“I remember talking to the two gentlemen who were the Committee Heads at the time, and they said, ‘Would you be interested in becoming a Committee Head?’  I said, ‘I’m not sure.’  They said, ‘Well, listen, it doesn’t really matter because in some time, not that long from now, you’re going to be running this tournament.’ Maybe they really were serious or maybe they were just kind of having fun with me, but it almost became my goal at that point.”

Ziv worked his way through the ranks at Tennis Canada with a focus on mastering every aspect of the operations and running events. From working the parking lots, accreditation, player services, volunteer program, to TV production, Ziv has done it all.

He joined the senior management team at Tennis Canada in 2015 and was promoted to take over responsibility for the National Bank Open presented by Rogers in Toronto. Mastering the operations and growth of tennis internationally, he’s been able to represent Tennis Canada at international meetings for the ATP and WTA and currently sits on WTA board and ATP media board, broadcast and digital streaming arm. 

Part of plans to expand the tournament into the future include the evolution of the men’s seven day draw event into a more spread out 12 day event in 2025 and working to do the same on the women’s end. The change will move the tournament to the top of the 1000 events on the level of Madrid, Miami and Indian Wells. The goal, he says, is for the National Bank Open presented by Rogers to be the pinnacle summer event for tennis fans around the world. Government funding from the Federal Economic Development Agency for Southern Ontario is also helping to grow the popularity and development of the sport in Canada.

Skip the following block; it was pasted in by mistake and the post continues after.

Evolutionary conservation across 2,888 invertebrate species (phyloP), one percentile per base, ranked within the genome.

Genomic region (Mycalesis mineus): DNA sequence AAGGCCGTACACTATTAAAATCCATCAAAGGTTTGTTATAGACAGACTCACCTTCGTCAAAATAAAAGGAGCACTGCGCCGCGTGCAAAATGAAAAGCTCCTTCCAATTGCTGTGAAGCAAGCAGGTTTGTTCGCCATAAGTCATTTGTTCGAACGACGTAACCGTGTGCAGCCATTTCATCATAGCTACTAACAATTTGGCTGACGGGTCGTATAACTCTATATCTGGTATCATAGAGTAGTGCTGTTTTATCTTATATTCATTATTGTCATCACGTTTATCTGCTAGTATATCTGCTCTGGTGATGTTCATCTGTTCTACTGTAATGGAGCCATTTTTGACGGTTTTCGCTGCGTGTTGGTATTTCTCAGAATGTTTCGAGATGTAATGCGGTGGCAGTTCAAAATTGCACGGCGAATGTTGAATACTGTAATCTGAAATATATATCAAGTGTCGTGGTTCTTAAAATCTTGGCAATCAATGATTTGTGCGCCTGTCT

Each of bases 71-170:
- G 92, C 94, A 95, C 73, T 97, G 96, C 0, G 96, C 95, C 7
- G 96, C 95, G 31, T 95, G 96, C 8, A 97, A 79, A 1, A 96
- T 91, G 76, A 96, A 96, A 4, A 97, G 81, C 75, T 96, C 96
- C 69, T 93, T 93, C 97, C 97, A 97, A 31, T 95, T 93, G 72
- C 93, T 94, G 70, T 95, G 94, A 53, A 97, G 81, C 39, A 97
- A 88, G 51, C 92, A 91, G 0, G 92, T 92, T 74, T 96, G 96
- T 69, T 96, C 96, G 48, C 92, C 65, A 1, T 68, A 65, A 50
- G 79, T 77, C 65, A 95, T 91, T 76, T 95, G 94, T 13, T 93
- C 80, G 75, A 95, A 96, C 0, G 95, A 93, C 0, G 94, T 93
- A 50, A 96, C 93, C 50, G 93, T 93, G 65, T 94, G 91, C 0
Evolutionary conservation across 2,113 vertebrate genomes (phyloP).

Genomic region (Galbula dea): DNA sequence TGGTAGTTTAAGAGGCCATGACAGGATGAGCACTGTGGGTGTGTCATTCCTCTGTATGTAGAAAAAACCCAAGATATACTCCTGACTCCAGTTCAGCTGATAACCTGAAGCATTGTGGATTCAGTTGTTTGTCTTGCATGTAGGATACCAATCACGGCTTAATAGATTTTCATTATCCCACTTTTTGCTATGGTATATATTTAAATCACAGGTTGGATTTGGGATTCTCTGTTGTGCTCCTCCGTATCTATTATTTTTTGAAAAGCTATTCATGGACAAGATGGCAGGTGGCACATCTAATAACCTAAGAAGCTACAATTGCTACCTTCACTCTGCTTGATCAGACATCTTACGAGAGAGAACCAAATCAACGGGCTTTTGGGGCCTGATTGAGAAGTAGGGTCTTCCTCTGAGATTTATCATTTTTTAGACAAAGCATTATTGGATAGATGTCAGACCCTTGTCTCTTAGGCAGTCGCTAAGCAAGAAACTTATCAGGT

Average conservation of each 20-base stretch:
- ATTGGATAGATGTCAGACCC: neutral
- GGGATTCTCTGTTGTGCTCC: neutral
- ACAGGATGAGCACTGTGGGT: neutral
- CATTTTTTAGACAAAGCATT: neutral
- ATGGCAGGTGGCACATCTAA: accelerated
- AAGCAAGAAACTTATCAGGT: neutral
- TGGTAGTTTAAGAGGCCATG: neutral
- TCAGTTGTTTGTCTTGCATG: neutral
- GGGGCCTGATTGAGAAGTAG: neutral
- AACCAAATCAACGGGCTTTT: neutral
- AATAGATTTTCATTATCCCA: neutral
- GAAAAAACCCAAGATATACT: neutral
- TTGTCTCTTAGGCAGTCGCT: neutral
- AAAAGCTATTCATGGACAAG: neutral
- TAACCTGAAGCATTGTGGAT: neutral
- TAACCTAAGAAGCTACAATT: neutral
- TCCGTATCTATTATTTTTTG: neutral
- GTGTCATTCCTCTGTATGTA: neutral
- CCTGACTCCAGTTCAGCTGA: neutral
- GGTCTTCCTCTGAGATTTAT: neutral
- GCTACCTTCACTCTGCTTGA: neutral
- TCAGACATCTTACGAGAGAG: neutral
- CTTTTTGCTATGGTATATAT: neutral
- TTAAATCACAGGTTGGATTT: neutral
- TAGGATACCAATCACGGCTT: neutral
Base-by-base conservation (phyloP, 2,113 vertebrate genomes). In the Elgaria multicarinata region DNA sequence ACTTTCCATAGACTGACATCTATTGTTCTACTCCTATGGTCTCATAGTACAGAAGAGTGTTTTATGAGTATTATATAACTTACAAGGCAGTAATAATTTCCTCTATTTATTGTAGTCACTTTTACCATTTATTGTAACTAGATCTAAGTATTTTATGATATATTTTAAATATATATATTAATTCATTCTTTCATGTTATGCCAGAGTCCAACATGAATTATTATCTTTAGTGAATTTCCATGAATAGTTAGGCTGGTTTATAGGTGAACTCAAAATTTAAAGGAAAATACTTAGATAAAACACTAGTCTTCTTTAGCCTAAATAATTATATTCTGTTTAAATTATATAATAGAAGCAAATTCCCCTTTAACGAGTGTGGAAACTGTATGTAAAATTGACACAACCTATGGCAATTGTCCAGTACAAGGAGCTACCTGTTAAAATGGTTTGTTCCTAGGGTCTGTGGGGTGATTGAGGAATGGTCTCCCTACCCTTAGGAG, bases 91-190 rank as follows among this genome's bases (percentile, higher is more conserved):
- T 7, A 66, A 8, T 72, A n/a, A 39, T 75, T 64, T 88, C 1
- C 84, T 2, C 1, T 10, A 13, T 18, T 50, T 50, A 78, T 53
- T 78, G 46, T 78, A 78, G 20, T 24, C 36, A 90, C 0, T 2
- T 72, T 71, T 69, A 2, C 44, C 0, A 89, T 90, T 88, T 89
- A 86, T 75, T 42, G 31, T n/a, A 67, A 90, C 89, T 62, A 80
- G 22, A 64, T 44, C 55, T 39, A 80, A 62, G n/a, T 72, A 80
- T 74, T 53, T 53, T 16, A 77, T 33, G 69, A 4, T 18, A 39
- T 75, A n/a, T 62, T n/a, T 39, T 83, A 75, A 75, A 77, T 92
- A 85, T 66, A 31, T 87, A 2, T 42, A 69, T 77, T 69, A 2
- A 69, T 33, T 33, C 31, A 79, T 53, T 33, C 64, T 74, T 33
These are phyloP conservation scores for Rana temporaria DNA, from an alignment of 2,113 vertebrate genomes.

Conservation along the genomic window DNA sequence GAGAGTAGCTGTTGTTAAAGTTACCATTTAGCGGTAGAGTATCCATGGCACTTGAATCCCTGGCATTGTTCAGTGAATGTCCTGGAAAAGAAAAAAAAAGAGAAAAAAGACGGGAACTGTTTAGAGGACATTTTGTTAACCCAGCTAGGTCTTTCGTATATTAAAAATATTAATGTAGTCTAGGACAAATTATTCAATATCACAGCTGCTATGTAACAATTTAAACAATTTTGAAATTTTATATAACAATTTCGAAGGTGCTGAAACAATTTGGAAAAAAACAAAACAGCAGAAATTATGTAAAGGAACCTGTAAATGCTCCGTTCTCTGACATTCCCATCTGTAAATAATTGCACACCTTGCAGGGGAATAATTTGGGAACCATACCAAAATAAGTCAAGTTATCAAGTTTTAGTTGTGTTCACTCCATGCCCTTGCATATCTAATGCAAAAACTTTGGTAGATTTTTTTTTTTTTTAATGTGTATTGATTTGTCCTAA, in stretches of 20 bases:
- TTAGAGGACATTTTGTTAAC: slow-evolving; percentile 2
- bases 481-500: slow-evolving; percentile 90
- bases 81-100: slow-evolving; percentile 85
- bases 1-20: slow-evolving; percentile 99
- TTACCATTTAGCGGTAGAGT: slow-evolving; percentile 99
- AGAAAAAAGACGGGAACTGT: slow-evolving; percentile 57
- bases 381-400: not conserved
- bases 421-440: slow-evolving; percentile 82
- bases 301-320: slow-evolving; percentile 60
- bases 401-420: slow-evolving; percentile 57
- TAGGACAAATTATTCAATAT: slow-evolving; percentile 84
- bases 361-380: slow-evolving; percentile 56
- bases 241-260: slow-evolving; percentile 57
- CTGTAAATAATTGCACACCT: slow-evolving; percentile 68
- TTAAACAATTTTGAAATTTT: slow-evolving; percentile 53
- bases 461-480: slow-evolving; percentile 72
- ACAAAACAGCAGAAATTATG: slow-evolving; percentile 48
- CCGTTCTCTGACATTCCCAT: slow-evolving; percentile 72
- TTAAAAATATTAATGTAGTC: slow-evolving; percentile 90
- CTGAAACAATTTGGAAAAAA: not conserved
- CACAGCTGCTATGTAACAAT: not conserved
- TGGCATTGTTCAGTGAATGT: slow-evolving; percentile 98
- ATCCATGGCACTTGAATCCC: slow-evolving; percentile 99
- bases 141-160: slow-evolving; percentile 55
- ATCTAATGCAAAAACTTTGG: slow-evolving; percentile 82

“I think we’re in such a growth phase and that mirrors at the same time what’s happening in Canadian tennis, ” said Ziv. “We are in that golden age  where our athletes are doing so well on the international stage. What I want to see on the tournament side is to see that grow. Hopefully the funding helps propel the next generation of not only high performance but grassroots kids playing tennis forward.” 

As Ziv and the team decompresses after an intense time running the memorable event, he looks forward to enjoying time with his wife Jaimie, teenage daughters Emily and Sophie as he continues to plot and plan for the future of Canadian tennis. With all the evolutions he’s witnessed since growing up with the tournament in the 1980’s and the grand plans for the next phase, it’s the intimate, family friendly experience he fell in love with as a boy that remains central to his vision. 

“We keep pushing that bar higher and higher, and everyone’s having a better experience because of that,” said Ziv. “We’re a family here and all our stakeholders are part of that family. We have 1200 volunteers that come back every single year. We’re close knit at Tennis Canada. We’re a small group that punches above our weight class and we work hard to give everyone a good experience.”